“In the beginning was the Word, and the Word was with God, and the Word was God.” (John 1:1)

John, identified as the youngest of the disciples and referred to as the disciple Jesus loved, is said to have lived to a ripe old age and written the Gospel that bears his name as a mature reflection on the events and experiences of his youth. With him come the wise in our societies, those who have the gift to put into words and make intelligible things hard to understand. Young and old, gay and straight, male and female, the articulate and those who struggle to find words for their thoughts – they too come with John and find there is room at the stable.

On December 28th comes one of the saddest of Christmas commemorations – inspiration for the ancient Coventry Carol ‘Lully Lulla’ – the Holy Innocents. It refers to a few verses in Matthew’s Gospel we prefer to gloss over – the slaughter of innocent children by King Herod, an action reminiscent of the story of Pharaoh and Moses. Today’s innocents too find a place at the stable – the children who grow up with stories of Santa Claus coming down the chimney instead of Jesus with his mother in the manger; whose innocence is taken all too soon through the actions of school bullies, parents addicted to drugs and alcohol, conflict and family separation; children abused by trusted people, traumatized by war, trafficked and enslaved in the constant quest for instant gratification no matter the cost or to whom. For the innocents of today there is room at the stable.

Twelve days after Christmas comes the Feast of the Epiphany and the arrival, after a long journey, of the magi. Listen again to the words of T S Eliot

A cold coming we had of it,
Just the worst time of the year
For a journey, and such a long journey:
The ways deep and the weather sharp,
The very dead of winter.

By tradition, and influenced no doubt by the gifts of gold, frankincense and myrrh, there are three wise men, kings, who come from afar – each representing a different race and part of the world. As we gather to celebrate Christmas we do so, not only conscious of people doing a similar thing around the world, but also of our own increasingly diverse congregations drawn from the rich multicultural multi-faith nation in which we live. What a blessing to have these magi with their gifts, and know that leaders across the world have the power and ability to bring gifts to the world – peace, goodwill, honest government, care of this beautiful yet fragile world into which Emmanuel came. The stable offers room for them too.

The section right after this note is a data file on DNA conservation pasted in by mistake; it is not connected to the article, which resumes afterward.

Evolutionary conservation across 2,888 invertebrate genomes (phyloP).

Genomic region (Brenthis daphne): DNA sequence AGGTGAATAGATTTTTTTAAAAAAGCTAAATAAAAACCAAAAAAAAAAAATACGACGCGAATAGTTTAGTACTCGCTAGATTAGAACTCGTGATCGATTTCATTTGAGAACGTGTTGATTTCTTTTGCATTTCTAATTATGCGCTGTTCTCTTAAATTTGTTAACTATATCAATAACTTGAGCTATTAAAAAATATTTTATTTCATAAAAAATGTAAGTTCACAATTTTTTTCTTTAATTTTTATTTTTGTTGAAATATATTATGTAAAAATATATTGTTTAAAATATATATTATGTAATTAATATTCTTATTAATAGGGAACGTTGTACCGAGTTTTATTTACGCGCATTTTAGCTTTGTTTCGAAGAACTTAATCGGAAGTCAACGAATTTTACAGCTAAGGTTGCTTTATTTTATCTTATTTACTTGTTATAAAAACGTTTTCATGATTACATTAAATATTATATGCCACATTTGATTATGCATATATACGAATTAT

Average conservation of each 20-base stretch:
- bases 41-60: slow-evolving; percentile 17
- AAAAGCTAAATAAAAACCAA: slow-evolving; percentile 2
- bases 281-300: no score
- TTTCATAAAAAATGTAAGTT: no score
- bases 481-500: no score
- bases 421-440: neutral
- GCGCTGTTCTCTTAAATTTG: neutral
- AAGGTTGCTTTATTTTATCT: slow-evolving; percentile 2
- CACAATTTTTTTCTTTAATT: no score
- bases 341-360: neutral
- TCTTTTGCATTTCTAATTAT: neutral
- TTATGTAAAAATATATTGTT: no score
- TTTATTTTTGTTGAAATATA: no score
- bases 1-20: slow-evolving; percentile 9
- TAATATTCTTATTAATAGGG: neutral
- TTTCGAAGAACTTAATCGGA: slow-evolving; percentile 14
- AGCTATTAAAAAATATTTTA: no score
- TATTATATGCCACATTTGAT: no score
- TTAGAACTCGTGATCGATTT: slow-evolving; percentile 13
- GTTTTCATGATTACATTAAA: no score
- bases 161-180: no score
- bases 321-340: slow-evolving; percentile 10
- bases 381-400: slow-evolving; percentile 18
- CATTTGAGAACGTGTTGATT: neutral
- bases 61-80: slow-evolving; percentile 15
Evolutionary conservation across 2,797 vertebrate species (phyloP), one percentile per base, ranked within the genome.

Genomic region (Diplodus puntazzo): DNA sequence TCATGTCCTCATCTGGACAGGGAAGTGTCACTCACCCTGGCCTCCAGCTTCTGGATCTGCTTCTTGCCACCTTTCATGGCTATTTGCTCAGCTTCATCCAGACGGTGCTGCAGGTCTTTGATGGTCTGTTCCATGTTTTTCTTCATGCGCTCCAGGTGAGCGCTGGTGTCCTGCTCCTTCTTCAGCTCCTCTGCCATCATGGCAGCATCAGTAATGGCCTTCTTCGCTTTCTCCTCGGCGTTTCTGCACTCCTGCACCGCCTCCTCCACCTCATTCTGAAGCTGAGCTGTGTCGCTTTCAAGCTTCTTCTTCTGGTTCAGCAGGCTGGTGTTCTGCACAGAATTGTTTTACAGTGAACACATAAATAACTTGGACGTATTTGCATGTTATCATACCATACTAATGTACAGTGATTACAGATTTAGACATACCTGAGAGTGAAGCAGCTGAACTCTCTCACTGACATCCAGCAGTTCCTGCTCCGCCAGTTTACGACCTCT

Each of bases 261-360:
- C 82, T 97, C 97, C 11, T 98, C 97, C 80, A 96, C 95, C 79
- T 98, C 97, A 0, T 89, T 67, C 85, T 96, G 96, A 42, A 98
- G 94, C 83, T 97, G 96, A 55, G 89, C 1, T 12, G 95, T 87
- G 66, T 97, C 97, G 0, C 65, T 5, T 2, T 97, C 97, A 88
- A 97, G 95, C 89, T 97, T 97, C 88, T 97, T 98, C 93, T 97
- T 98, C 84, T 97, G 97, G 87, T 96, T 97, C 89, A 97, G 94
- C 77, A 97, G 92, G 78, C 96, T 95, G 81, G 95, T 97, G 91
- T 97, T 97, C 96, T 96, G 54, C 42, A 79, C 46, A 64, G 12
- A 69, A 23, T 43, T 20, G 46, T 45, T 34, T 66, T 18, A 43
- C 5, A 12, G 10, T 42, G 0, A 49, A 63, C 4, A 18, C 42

And so to ourselves. Where do we find ourselves in our journey to Bethlehem and the stable? Who are our travelling companions? Who have we forgotten or overlooked? Are there things to be put right, or words to be said, before we bring our gifts to the baby?

Among those who gather at the stable in St Peter’s Cathedral this year is Leonie Hempton who, for twenty four years, has shared her gifts and talents through a quite remarkable ministry of music. Generations of choristers have been nurtured and cajoled by her into harmonies rivaled only by the heavenly host. Leonie understands, like few others I know, that

When in our music God is glorified,
and adoration leaves no room for pride,
it is as though the whole creation cried,
Hallelujah!           (Words: Fred Pratt Green)

May this Christmas be one of extraordinary blessing to all – for Emmanuel is with us, God is with us.